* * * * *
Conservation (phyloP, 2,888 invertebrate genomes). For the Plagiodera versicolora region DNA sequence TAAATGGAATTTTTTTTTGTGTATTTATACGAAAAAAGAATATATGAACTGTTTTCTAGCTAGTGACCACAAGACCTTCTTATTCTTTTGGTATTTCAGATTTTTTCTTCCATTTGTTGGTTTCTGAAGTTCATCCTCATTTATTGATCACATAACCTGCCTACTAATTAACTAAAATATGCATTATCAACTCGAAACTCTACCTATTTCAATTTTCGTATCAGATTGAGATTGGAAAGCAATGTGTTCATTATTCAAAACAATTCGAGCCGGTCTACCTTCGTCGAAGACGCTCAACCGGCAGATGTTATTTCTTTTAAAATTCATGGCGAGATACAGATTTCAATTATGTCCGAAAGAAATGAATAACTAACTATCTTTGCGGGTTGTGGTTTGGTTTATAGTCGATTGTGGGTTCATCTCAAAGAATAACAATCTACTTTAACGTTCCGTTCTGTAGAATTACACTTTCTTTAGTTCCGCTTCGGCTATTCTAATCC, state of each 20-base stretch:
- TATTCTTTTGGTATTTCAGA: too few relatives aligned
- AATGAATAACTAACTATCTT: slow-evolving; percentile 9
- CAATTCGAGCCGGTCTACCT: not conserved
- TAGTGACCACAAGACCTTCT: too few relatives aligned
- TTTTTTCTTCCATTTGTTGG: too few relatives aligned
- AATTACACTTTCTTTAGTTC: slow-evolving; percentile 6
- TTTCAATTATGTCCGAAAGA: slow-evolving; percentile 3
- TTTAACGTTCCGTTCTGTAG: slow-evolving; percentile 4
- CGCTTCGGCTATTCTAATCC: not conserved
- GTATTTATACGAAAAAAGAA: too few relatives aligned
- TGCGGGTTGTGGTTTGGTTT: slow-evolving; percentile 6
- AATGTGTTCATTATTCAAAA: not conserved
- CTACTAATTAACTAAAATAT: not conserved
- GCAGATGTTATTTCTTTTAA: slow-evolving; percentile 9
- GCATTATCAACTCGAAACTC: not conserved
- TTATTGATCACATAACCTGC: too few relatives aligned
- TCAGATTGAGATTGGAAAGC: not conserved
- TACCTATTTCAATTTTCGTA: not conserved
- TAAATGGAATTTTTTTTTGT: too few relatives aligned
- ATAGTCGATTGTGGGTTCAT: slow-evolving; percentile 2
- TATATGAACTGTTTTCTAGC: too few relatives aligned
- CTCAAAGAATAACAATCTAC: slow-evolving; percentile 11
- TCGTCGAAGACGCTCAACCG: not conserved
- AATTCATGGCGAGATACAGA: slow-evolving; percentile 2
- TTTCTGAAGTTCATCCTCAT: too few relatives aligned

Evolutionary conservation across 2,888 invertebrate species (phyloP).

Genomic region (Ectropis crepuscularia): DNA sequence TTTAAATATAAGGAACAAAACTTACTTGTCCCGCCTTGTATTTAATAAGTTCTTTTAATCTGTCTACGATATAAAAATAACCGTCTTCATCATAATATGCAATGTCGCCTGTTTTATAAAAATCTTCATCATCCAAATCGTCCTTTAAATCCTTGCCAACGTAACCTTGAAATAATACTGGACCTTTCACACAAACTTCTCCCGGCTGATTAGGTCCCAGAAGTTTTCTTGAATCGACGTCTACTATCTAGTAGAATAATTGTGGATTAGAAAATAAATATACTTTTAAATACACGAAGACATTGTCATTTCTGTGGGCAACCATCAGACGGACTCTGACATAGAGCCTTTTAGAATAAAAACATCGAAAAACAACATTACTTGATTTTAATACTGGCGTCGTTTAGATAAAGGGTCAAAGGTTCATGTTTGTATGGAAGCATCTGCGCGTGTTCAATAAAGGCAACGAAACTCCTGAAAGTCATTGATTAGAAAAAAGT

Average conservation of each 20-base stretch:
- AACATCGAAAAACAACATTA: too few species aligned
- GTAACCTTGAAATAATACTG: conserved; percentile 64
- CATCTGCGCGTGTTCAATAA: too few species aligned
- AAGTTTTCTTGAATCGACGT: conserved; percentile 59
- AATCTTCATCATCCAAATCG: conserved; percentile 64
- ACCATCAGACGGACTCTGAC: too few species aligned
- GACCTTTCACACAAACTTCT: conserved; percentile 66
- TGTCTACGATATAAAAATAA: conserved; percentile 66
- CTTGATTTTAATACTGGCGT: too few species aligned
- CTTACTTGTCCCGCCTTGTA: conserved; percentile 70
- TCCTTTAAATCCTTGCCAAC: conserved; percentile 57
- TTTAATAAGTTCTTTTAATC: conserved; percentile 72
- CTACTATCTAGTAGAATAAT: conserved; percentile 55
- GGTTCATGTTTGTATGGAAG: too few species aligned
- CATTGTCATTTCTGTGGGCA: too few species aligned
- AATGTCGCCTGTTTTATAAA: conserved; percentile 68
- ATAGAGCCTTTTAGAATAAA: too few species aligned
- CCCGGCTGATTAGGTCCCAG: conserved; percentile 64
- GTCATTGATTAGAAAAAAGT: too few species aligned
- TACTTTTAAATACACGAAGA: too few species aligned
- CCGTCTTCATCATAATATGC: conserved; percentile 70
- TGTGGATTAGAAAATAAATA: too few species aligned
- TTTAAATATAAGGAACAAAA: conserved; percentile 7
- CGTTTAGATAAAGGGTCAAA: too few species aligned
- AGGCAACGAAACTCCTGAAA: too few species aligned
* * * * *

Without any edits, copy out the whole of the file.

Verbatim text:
Conservation (phyloP, 2,888 invertebrate genomes). For the Plagiodera versicolora region DNA sequence TAAATGGAATTTTTTTTTGTGTATTTATACGAAAAAAGAATATATGAACTGTTTTCTAGCTAGTGACCACAAGACCTTCTTATTCTTTTGGTATTTCAGATTTTTTCTTCCATTTGTTGGTTTCTGAAGTTCATCCTCATTTATTGATCACATAACCTGCCTACTAATTAACTAAAATATGCATTATCAACTCGAAACTCTACCTATTTCAATTTTCGTATCAGATTGAGATTGGAAAGCAATGTGTTCATTATTCAAAACAATTCGAGCCGGTCTACCTTCGTCGAAGACGCTCAACCGGCAGATGTTATTTCTTTTAAAATTCATGGCGAGATACAGATTTCAATTATGTCCGAAAGAAATGAATAACTAACTATCTTTGCGGGTTGTGGTTTGGTTTATAGTCGATTGTGGGTTCATCTCAAAGAATAACAATCTACTTTAACGTTCCGTTCTGTAGAATTACACTTTCTTTAGTTCCGCTTCGGCTATTCTAATCC, state of each 20-base stretch:
- TATTCTTTTGGTATTTCAGA: too few relatives aligned
- AATGAATAACTAACTATCTT: slow-evolving; percentile 9
- CAATTCGAGCCGGTCTACCT: not conserved
- TAGTGACCACAAGACCTTCT: too few relatives aligned
- TTTTTTCTTCCATTTGTTGG: too few relatives aligned
- AATTACACTTTCTTTAGTTC: slow-evolving; percentile 6
- TTTCAATTATGTCCGAAAGA: slow-evolving; percentile 3
- TTTAACGTTCCGTTCTGTAG: slow-evolving; percentile 4
- CGCTTCGGCTATTCTAATCC: not conserved
- GTATTTATACGAAAAAAGAA: too few relatives aligned
- TGCGGGTTGTGGTTTGGTTT: slow-evolving; percentile 6
- AATGTGTTCATTATTCAAAA: not conserved
- CTACTAATTAACTAAAATAT: not conserved
- GCAGATGTTATTTCTTTTAA: slow-evolving; percentile 9
- GCATTATCAACTCGAAACTC: not conserved
- TTATTGATCACATAACCTGC: too few relatives aligned
- TCAGATTGAGATTGGAAAGC: not conserved
- TACCTATTTCAATTTTCGTA: not conserved
- TAAATGGAATTTTTTTTTGT: too few relatives aligned
- ATAGTCGATTGTGGGTTCAT: slow-evolving; percentile 2
- TATATGAACTGTTTTCTAGC: too few relatives aligned
- CTCAAAGAATAACAATCTAC: slow-evolving; percentile 11
- TCGTCGAAGACGCTCAACCG: not conserved
- AATTCATGGCGAGATACAGA: slow-evolving; percentile 2
- TTTCTGAAGTTCATCCTCAT: too few relatives aligned

Evolutionary conservation across 2,888 invertebrate species (phyloP).

Genomic region (Ectropis crepuscularia): DNA sequence TTTAAATATAAGGAACAAAACTTACTTGTCCCGCCTTGTATTTAATAAGTTCTTTTAATCTGTCTACGATATAAAAATAACCGTCTTCATCATAATATGCAATGTCGCCTGTTTTATAAAAATCTTCATCATCCAAATCGTCCTTTAAATCCTTGCCAACGTAACCTTGAAATAATACTGGACCTTTCACACAAACTTCTCCCGGCTGATTAGGTCCCAGAAGTTTTCTTGAATCGACGTCTACTATCTAGTAGAATAATTGTGGATTAGAAAATAAATATACTTTTAAATACACGAAGACATTGTCATTTCTGTGGGCAACCATCAGACGGACTCTGACATAGAGCCTTTTAGAATAAAAACATCGAAAAACAACATTACTTGATTTTAATACTGGCGTCGTTTAGATAAAGGGTCAAAGGTTCATGTTTGTATGGAAGCATCTGCGCGTGTTCAATAAAGGCAACGAAACTCCTGAAAGTCATTGATTAGAAAAAAGT

Average conservation of each 20-base stretch:
- AACATCGAAAAACAACATTA: too few species aligned
- GTAACCTTGAAATAATACTG: conserved; percentile 64
- CATCTGCGCGTGTTCAATAA: too few species aligned
- AAGTTTTCTTGAATCGACGT: conserved; percentile 59
- AATCTTCATCATCCAAATCG: conserved; percentile 64
- ACCATCAGACGGACTCTGAC: too few species aligned
- GACCTTTCACACAAACTTCT: conserved; percentile 66
- TGTCTACGATATAAAAATAA: conserved; percentile 66
- CTTGATTTTAATACTGGCGT: too few species aligned
- CTTACTTGTCCCGCCTTGTA: conserved; percentile 70
- TCCTTTAAATCCTTGCCAAC: conserved; percentile 57
- TTTAATAAGTTCTTTTAATC: conserved; percentile 72
- CTACTATCTAGTAGAATAAT: conserved; percentile 55
- GGTTCATGTTTGTATGGAAG: too few species aligned
- CATTGTCATTTCTGTGGGCA: too few species aligned
- AATGTCGCCTGTTTTATAAA: conserved; percentile 68
- ATAGAGCCTTTTAGAATAAA: too few species aligned
- CCCGGCTGATTAGGTCCCAG: conserved; percentile 64
- GTCATTGATTAGAAAAAAGT: too few species aligned
- TACTTTTAAATACACGAAGA: too few species aligned
- CCGTCTTCATCATAATATGC: conserved; percentile 70
- TGTGGATTAGAAAATAAATA: too few species aligned
- TTTAAATATAAGGAACAAAA: conserved; percentile 7
- CGTTTAGATAAAGGGTCAAA: too few species aligned
- AGGCAACGAAACTCCTGAAA: too few species aligned